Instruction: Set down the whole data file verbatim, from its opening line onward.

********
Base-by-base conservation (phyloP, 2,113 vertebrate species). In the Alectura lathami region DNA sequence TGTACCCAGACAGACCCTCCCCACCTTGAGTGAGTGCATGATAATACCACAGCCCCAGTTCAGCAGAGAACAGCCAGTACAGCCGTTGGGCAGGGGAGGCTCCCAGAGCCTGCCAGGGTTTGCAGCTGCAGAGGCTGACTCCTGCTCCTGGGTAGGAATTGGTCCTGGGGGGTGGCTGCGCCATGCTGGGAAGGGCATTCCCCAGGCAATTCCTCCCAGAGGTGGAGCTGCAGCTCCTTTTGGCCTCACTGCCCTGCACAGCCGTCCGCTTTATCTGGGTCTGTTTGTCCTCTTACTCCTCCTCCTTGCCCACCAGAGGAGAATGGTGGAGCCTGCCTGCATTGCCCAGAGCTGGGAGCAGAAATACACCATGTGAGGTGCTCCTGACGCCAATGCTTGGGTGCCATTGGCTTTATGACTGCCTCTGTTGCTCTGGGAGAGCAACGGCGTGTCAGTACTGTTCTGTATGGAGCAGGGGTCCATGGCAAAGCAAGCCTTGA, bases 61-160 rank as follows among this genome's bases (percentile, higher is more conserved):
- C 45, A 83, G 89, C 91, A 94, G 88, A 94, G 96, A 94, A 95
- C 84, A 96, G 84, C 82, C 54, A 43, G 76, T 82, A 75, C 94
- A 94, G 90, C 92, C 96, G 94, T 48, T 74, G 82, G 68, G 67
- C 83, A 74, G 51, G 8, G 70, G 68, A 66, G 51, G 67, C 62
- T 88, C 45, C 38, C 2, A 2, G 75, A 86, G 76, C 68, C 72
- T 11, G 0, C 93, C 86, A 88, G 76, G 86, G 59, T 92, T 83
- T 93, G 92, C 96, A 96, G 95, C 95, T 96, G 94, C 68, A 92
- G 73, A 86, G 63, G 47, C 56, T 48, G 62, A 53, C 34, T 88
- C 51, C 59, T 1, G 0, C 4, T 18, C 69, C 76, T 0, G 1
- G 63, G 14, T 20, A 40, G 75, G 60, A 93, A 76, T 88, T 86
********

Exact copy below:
Base-by-base conservation (phyloP, 2,113 vertebrate species). In the Alectura lathami region DNA sequence TGTACCCAGACAGACCCTCCCCACCTTGAGTGAGTGCATGATAATACCACAGCCCCAGTTCAGCAGAGAACAGCCAGTACAGCCGTTGGGCAGGGGAGGCTCCCAGAGCCTGCCAGGGTTTGCAGCTGCAGAGGCTGACTCCTGCTCCTGGGTAGGAATTGGTCCTGGGGGGTGGCTGCGCCATGCTGGGAAGGGCATTCCCCAGGCAATTCCTCCCAGAGGTGGAGCTGCAGCTCCTTTTGGCCTCACTGCCCTGCACAGCCGTCCGCTTTATCTGGGTCTGTTTGTCCTCTTACTCCTCCTCCTTGCCCACCAGAGGAGAATGGTGGAGCCTGCCTGCATTGCCCAGAGCTGGGAGCAGAAATACACCATGTGAGGTGCTCCTGACGCCAATGCTTGGGTGCCATTGGCTTTATGACTGCCTCTGTTGCTCTGGGAGAGCAACGGCGTGTCAGTACTGTTCTGTATGGAGCAGGGGTCCATGGCAAAGCAAGCCTTGA, bases 61-160 rank as follows among this genome's bases (percentile, higher is more conserved):
- C 45, A 83, G 89, C 91, A 94, G 88, A 94, G 96, A 94, A 95
- C 84, A 96, G 84, C 82, C 54, A 43, G 76, T 82, A 75, C 94
- A 94, G 90, C 92, C 96, G 94, T 48, T 74, G 82, G 68, G 67
- C 83, A 74, G 51, G 8, G 70, G 68, A 66, G 51, G 67, C 62
- T 88, C 45, C 38, C 2, A 2, G 75, A 86, G 76, C 68, C 72
- T 11, G 0, C 93, C 86, A 88, G 76, G 86, G 59, T 92, T 83
- T 93, G 92, C 96, A 96, G 95, C 95, T 96, G 94, C 68, A 92
- G 73, A 86, G 63, G 47, C 56, T 48, G 62, A 53, C 34, T 88
- C 51, C 59, T 1, G 0, C 4, T 18, C 69, C 76, T 0, G 1
- G 63, G 14, T 20, A 40, G 75, G 60, A 93, A 76, T 88, T 86